Chris Messina: the hardest working man in the business
Among the six movies and three TV shows Chris Messina appears in this year, “28 Hotel Rooms” holds a special place in his heart, as he also produced and helped conceive the heavily improvised film about a couple (Messina and Marin Ireland) who carry on an adulterous affair during meetings in hotel rooms across the country. Also special? Being regularly employed. Messina is appearing on TV screens every week in “The Mindy Project” — after popping up this summer in HBO’s “The Newsroom” — and that kind of regular employment is something special, he says.
This entire movie is really just the two of you. How much more pressure is that as an actor?
Yeah, that’s scary because if the audience doesn’t connect to either one of the characters then they’re pretty much not going to want to stick around. It’s a hard movie to make, to get people to get on board with — just these two people in hotel rooms. And probably a harder film to edit, because there was just hours of improv and footage and a lot of different takes he had to dig through.
While the relationship in this film is based in infidelity, there’s a refreshing lack of judgment in how it’s presented.
Yeah, I liked that. We discussed that, that we didn’t want to say these people are bad people or these people are great people. They’re just people that made this choice at a particular time in their lives. We knew that people would be angry with them, and we hoped that people would be sympathetic to them or either want them to break up with their significant others and get together or just stop cheating altogether and just figure it out.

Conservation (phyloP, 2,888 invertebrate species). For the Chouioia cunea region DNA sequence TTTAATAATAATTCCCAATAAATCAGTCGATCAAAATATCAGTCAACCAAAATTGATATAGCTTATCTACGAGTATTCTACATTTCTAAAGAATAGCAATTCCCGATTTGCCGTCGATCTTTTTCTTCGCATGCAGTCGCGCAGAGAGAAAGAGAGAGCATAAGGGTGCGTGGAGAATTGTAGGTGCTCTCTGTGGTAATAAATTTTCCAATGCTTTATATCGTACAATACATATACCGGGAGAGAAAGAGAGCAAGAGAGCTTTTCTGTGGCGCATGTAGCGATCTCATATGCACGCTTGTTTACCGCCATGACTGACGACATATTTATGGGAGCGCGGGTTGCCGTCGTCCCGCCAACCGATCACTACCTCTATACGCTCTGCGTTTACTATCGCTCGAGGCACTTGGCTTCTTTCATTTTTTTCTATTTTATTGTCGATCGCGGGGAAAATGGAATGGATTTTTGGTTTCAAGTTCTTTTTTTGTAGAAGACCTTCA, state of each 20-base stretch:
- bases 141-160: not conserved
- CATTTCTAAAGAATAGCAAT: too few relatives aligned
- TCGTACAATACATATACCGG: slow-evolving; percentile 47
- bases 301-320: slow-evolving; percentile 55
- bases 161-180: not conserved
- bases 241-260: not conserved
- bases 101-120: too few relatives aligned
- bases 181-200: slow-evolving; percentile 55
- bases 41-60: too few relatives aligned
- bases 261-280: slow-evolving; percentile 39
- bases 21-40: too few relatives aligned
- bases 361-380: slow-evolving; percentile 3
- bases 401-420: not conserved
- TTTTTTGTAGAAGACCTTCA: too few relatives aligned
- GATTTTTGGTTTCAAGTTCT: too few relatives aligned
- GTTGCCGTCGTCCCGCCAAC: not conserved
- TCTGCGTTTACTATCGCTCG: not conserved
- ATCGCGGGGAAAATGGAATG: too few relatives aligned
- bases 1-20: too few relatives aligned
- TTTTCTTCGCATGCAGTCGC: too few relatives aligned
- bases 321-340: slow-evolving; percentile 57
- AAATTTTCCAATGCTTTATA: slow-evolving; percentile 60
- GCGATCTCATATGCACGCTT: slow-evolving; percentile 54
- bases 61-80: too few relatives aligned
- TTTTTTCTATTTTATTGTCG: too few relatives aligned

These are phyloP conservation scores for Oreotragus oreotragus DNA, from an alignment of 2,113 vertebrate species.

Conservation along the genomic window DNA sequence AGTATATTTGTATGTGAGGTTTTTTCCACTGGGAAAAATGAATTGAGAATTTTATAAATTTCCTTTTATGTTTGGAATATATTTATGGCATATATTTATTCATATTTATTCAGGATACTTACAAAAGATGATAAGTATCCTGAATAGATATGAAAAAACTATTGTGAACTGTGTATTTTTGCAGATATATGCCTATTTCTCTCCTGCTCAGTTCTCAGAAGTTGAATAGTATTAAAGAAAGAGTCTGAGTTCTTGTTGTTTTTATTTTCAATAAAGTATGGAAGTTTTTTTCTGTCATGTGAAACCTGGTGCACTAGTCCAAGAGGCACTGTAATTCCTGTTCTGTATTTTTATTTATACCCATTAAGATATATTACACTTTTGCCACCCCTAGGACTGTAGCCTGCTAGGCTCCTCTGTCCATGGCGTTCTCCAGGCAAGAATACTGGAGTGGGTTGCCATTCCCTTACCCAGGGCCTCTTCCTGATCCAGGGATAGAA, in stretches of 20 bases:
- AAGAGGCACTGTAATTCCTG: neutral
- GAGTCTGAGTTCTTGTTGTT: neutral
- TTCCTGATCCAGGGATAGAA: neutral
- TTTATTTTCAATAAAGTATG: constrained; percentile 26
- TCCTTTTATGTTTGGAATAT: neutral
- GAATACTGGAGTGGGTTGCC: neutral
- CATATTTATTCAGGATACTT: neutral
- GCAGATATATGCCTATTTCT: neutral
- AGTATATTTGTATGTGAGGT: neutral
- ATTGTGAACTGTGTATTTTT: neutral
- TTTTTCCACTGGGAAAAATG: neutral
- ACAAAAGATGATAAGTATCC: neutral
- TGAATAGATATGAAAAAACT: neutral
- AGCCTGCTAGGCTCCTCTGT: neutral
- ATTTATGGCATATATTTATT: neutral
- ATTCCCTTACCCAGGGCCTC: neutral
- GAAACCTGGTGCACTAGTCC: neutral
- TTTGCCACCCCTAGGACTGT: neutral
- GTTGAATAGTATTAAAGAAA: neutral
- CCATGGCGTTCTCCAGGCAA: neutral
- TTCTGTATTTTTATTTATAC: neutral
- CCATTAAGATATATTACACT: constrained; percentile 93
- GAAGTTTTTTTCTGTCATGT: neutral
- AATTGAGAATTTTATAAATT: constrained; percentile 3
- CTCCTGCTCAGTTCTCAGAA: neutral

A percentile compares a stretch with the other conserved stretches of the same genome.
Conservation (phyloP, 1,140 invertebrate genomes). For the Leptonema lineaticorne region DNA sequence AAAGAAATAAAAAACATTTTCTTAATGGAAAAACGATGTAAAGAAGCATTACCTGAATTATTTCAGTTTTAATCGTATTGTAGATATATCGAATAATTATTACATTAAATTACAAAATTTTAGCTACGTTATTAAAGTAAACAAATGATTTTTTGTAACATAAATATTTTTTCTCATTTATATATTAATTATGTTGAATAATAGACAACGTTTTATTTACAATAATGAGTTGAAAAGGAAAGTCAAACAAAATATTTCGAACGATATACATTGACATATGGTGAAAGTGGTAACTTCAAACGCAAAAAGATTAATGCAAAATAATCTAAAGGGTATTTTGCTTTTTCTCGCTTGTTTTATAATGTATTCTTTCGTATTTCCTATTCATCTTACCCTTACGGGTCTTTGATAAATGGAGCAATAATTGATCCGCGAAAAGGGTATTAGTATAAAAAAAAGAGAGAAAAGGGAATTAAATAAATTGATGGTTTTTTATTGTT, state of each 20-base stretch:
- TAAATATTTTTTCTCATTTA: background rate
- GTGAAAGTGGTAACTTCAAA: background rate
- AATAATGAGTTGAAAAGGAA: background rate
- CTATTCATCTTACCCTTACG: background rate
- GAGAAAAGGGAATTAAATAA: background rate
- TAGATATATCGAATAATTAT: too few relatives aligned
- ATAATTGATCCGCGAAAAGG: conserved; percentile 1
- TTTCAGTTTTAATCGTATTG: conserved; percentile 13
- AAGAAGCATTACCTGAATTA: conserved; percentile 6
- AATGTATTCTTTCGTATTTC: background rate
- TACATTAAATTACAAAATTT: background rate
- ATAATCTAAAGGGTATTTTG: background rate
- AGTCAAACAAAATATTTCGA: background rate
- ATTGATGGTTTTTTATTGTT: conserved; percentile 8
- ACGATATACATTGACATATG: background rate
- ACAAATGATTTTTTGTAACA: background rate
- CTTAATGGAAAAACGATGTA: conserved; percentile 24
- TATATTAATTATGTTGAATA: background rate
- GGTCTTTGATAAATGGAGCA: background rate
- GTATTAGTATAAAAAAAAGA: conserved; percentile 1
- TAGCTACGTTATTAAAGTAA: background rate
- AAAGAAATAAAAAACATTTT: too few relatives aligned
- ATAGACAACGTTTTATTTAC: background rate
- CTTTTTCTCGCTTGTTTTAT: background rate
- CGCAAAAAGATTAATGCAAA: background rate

You shot in an impressive number of hotels. Did you have any favorites?
We had this hotel on the Sunset Strip here in L.A. that was nice. We had some really dingy rooms sometimes, but this one was like a suite. The scene when we’re dancing outside naked on the balcony and yelling down to the people, that was there. It was nice for us for a change. There were ones where you were scared to sit on the bed because you might get crabs or something.
You’re in quite a lot of things this year.
You know, my life hasn’t always been like this. Most actors would say the same thing. You spend a lot of time out of work. It’s been an amazing year or two for me, and I’m extremely thankful for it. “28 Hotel Rooms,” an experience like that doesn’t come around that often, to get together with a group of friends and really create something from the ground up is just an amazing feeling. You get spoiled. You then want every experience to be that. They can’t all be that, though, but you learn from all of them.
And with “The Mindy Project,” you’re very steadily employed now.
It’s great to go to work every day. The other day, two cameras were staring at me. It was my turn to act, and I had two cameras on me. I remember a time when two cameras would be on me and I would be freaking out, like they were some monster that was going to kill me. And because I get to work every day on “The Mindy Project” and I feel comfortable there, the two cameras all of a suddenly became my friends. And that, as an actor, is a huge gift that you don’t get when you roll up to a movie for a couple of days or you come onto a TV show for a guest spot here or there. You only get that after working on something every day for a long period of time — or at least it’s that way for me.